The Context of Culture (Consumer Understanding #12)

Mar 21 2011

Context in mind

We have already talked about social bias, and the human tendency to follow the herd as one of the mental shortcuts we all use to guide our decisions more quickly and efficiently.  We have also seen how context is a critical trigger of memory, and how different contexts can lead to very different behaviours even when our basic needs or goals are the same.

In any situation, there are multiple contextual cues influencing us at many levels: the environment, the people we are with, the social occasion, and cultural norms and values (including those of geography, tribe, religion and politics).  These contextual cues change our perception profoundly, setting our expectations and anticipation of outcomes and priming us to behave in particular ways, just as visual context changes our perception of the same stimulus.

The dependency of thought

So how we interpret events, depends completely on the context which gives us many of the most valuable ‘clues’ as to what we should expect next.  When you are asked a question, how often do you want to say, “it depends”?  Although it can be infuriating to get such an evasive answer, the reality is that it’s a sensible one.  When we ask someone a question, the answer they give depends on their perception of the context, and if we don’t provide one, then it’s up to the other person to provide it (and are we sure that it’s the right one?).

More mundanely, in many research studies (for example in conjoint and trade off studies), we ask about brand choices, which are dependent on other contextual variables.  For example, key drivers of airline brand are very different if travelling on business or leisure, choice of hotel brands depend completely on the company we travel with, and the beverage brand we drink will change with the weather, time of day and company.

Frames of reference

The relevant consideration set and our preferences change every time the context changes.  The most important of these contextual cues, and the most deeply embedded, are cultural norms, which operate as shared ‘understandings’ of how to behave and react, but at heart remain mental shortcuts shared across large groups of humans (based on some geographic, ethnic, belief system or other common connection).

These shared ideas shape the way we think at the deepest levels.  Richard Nisbett reveals some of these influences in The Geography of Thought, focusing on how East Asian cultures differ from Western cultures in the US and Western Europe.  For example (and I have tested this myself in workshops), in the picture below, Western cultures are likely to group the cow figure with figure A, based on their shared attributes (category-based), whereas Asian cultures are more likely to group the cow with figure B, based on their relationship (relationship-based).  Similarly, Japanese babies tend to learn more verbs than nouns in the early stages of language acquisition, whereas American babies tend to learn more nouns than verbs.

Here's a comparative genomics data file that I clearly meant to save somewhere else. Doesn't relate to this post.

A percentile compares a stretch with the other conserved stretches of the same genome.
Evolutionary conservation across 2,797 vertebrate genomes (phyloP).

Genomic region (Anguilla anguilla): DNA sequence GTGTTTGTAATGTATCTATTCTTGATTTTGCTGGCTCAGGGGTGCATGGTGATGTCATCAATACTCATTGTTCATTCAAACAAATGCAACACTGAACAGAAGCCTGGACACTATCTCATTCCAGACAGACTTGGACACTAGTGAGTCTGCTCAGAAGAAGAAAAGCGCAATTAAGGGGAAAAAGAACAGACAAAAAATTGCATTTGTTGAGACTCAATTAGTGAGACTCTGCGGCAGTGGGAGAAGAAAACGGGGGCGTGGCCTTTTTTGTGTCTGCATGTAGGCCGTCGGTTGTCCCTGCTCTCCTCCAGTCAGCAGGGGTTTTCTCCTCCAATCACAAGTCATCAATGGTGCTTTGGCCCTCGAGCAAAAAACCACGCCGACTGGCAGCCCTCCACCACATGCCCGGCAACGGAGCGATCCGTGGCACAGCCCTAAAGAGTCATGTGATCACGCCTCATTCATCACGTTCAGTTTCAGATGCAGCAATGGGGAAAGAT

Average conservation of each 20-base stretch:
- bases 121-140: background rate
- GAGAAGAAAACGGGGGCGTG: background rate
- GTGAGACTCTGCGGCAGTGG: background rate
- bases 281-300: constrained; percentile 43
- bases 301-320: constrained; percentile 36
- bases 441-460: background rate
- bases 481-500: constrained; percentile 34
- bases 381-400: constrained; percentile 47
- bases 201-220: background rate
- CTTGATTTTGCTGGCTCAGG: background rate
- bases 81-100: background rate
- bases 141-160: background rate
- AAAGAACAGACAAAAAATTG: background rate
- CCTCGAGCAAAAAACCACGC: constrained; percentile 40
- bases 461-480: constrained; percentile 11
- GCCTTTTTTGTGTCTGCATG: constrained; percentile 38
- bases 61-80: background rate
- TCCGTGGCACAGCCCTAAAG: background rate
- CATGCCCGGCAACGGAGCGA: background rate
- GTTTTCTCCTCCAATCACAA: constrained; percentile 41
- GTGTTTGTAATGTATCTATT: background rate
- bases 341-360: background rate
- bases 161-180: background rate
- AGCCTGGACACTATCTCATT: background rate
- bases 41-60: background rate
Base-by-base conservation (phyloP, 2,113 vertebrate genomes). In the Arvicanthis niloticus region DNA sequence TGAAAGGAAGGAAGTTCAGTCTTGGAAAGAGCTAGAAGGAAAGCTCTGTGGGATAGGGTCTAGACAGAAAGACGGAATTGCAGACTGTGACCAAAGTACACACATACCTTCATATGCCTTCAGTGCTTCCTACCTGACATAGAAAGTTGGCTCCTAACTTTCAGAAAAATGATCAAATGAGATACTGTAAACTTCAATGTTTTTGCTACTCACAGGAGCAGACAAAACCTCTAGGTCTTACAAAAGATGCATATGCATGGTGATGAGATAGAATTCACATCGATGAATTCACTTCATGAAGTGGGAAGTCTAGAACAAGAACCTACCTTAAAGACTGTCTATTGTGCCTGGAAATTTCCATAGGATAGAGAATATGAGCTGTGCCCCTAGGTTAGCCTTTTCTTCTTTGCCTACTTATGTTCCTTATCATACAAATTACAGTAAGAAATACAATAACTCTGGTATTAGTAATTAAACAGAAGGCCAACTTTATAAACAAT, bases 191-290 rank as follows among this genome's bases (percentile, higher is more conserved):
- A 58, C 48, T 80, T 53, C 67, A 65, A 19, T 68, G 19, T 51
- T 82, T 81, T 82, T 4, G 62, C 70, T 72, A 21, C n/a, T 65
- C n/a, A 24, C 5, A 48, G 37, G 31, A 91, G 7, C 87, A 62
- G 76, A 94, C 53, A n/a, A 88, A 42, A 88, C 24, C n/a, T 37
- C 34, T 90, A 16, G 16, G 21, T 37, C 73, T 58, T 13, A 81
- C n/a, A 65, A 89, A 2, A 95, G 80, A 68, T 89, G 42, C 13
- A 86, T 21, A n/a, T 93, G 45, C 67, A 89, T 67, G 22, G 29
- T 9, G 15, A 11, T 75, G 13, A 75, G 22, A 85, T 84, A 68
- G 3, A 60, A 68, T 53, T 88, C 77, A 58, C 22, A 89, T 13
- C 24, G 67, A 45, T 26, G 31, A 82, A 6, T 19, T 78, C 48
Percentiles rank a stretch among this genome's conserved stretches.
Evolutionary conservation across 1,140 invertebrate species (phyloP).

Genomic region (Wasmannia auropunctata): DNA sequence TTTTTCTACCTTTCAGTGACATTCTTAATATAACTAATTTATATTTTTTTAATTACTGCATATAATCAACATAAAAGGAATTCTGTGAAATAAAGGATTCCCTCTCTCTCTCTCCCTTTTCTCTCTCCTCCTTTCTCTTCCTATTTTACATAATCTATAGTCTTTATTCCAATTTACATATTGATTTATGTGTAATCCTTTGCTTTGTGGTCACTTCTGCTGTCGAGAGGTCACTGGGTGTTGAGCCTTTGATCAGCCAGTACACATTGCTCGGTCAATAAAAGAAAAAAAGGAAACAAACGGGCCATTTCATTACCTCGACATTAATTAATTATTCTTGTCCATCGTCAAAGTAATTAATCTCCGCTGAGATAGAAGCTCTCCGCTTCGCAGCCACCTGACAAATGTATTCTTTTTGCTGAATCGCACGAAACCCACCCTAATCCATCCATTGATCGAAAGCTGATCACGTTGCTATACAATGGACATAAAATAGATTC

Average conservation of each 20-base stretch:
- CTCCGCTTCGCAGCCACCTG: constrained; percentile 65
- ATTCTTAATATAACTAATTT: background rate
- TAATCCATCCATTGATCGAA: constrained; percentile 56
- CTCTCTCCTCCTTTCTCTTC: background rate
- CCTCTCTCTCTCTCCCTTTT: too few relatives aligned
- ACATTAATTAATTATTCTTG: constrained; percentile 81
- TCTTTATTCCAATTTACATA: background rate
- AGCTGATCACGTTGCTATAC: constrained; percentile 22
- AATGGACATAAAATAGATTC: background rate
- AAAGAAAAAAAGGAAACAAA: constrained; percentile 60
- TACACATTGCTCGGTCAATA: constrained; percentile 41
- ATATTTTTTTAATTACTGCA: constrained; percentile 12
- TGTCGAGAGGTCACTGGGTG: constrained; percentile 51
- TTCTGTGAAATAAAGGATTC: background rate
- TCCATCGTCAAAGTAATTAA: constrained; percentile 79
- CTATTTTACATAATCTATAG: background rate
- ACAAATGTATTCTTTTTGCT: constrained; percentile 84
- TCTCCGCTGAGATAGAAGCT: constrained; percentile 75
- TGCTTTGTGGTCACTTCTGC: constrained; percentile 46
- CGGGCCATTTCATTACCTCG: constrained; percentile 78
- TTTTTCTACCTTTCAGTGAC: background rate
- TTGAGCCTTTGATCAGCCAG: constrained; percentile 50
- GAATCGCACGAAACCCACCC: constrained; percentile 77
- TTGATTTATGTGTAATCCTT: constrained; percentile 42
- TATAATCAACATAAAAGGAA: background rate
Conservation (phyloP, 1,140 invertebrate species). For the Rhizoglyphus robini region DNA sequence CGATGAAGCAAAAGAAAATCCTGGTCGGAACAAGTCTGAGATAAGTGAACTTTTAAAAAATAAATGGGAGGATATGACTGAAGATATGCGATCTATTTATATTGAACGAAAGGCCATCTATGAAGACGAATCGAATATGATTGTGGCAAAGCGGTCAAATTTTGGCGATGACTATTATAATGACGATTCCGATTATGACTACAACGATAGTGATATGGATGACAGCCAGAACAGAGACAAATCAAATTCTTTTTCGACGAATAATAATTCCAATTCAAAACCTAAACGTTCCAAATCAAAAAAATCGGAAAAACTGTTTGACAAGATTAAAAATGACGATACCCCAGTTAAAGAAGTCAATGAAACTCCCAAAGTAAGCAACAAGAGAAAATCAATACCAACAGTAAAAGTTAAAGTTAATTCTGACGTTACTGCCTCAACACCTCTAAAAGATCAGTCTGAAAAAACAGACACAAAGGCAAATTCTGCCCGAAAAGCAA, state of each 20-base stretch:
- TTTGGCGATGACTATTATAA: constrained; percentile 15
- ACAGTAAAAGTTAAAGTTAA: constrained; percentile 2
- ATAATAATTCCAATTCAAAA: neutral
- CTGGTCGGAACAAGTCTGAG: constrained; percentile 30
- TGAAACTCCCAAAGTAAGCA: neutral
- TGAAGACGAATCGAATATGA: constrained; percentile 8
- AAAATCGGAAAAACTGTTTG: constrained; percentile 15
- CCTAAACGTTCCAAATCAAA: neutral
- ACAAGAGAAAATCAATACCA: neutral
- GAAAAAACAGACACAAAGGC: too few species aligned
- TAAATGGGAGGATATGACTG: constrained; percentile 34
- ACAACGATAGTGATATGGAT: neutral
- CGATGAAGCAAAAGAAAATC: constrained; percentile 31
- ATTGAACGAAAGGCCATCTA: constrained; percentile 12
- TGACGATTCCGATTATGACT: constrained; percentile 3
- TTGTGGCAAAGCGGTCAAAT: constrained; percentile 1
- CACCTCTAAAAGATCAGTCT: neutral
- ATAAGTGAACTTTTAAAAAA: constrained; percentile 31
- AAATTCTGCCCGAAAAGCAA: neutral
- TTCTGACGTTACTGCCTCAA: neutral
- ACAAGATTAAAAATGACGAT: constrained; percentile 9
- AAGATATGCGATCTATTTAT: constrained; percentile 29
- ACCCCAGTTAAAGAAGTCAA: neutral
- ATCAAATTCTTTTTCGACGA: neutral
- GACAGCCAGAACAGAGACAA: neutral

The culture of research

Cultural research is a only a small part of the industry, but is fundamental to the understanding of human behaviour.  It tends to be explored either at a more superficial and short-term level with trends research (try www.trendwatching.com and others) or at a very academic level with semiotic analysis (see references below).  A few brave souls have tried to apply semiotic tools in more understandable ways to address practical marketing issues, including Virginia Valentine and Grant McCracken, but there is a huge need to bridge the gap between the academic discipline and the practical needs of research.

For marketers to successfully build and maintain great brands, they need to constantly understand the pulse of culture, both in terms of short-term trends, and more importantly in terms of longer term shifts in popular tastes, influences and mindsets.  For researchers to fully understand human behaviour, we must pay more attention to the context of that behaviour.  This surely means more observational research, and also means making questions more relevant and specific, framing them with more focused competitive sets and better defined occasions.

Most importantly, we must always seek to understand the cultural influences which will drive human choices.  Culture is research’s shortcut to the broadest frame of reference for all behaviours.

Tomorrow I will summarise these 12 insights on human behaviour and provide the ABC of market research.  If you would like to learn more, please join one of our training workshops here.

REFERENCES

The Geography of Thought: Why Asians and Westerners Think Differently … and Why by Richard Nisbett (2004)

Semiotics: The Basics by Daniel Chandler (Free online edition, 2002)

Mythologies by Roland Barthes (1957)

Chief Cultural Officer: How to Create a Living, Breathing Corporation by Grant McCracken (2009)

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